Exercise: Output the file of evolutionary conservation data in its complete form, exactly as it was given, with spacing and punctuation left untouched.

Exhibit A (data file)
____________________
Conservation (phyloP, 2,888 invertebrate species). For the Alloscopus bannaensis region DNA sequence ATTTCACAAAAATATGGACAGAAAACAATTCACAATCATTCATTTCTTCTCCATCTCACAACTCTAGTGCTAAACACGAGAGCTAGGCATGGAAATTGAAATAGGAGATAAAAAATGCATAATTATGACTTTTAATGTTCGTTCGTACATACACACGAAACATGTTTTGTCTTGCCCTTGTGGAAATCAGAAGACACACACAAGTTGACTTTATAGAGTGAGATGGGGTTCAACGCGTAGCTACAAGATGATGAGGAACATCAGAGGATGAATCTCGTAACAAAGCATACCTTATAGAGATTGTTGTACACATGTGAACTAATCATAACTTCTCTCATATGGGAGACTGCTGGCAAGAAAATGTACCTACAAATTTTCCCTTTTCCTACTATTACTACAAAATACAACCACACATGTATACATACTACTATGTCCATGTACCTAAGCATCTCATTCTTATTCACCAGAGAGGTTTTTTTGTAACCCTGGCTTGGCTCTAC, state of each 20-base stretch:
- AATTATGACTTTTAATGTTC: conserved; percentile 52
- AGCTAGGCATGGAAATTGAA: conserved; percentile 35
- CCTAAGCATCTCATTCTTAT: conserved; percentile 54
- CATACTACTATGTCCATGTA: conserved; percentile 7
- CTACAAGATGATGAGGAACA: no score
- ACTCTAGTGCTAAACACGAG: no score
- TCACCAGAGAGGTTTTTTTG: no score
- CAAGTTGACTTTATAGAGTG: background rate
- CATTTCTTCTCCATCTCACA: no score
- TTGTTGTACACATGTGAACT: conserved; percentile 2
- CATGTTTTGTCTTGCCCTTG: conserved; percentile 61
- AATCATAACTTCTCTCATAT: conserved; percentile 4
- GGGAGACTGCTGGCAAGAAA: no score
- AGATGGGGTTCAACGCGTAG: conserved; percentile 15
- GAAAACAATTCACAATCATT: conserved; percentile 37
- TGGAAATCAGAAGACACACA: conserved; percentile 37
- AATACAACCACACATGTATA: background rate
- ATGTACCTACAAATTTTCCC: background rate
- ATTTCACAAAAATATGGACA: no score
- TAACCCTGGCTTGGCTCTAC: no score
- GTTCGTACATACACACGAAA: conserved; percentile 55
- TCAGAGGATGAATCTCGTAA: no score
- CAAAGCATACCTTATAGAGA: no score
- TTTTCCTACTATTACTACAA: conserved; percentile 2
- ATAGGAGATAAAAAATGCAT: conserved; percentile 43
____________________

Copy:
Conservation (phyloP, 2,888 invertebrate species). For the Alloscopus bannaensis region DNA sequence ATTTCACAAAAATATGGACAGAAAACAATTCACAATCATTCATTTCTTCTCCATCTCACAACTCTAGTGCTAAACACGAGAGCTAGGCATGGAAATTGAAATAGGAGATAAAAAATGCATAATTATGACTTTTAATGTTCGTTCGTACATACACACGAAACATGTTTTGTCTTGCCCTTGTGGAAATCAGAAGACACACACAAGTTGACTTTATAGAGTGAGATGGGGTTCAACGCGTAGCTACAAGATGATGAGGAACATCAGAGGATGAATCTCGTAACAAAGCATACCTTATAGAGATTGTTGTACACATGTGAACTAATCATAACTTCTCTCATATGGGAGACTGCTGGCAAGAAAATGTACCTACAAATTTTCCCTTTTCCTACTATTACTACAAAATACAACCACACATGTATACATACTACTATGTCCATGTACCTAAGCATCTCATTCTTATTCACCAGAGAGGTTTTTTTGTAACCCTGGCTTGGCTCTAC, state of each 20-base stretch:
- AATTATGACTTTTAATGTTC: conserved; percentile 52
- AGCTAGGCATGGAAATTGAA: conserved; percentile 35
- CCTAAGCATCTCATTCTTAT: conserved; percentile 54
- CATACTACTATGTCCATGTA: conserved; percentile 7
- CTACAAGATGATGAGGAACA: no score
- ACTCTAGTGCTAAACACGAG: no score
- TCACCAGAGAGGTTTTTTTG: no score
- CAAGTTGACTTTATAGAGTG: background rate
- CATTTCTTCTCCATCTCACA: no score
- TTGTTGTACACATGTGAACT: conserved; percentile 2
- CATGTTTTGTCTTGCCCTTG: conserved; percentile 61
- AATCATAACTTCTCTCATAT: conserved; percentile 4
- GGGAGACTGCTGGCAAGAAA: no score
- AGATGGGGTTCAACGCGTAG: conserved; percentile 15
- GAAAACAATTCACAATCATT: conserved; percentile 37
- TGGAAATCAGAAGACACACA: conserved; percentile 37
- AATACAACCACACATGTATA: background rate
- ATGTACCTACAAATTTTCCC: background rate
- ATTTCACAAAAATATGGACA: no score
- TAACCCTGGCTTGGCTCTAC: no score
- GTTCGTACATACACACGAAA: conserved; percentile 55
- TCAGAGGATGAATCTCGTAA: no score
- CAAAGCATACCTTATAGAGA: no score
- TTTTCCTACTATTACTACAA: conserved; percentile 2
- ATAGGAGATAAAAAATGCAT: conserved; percentile 43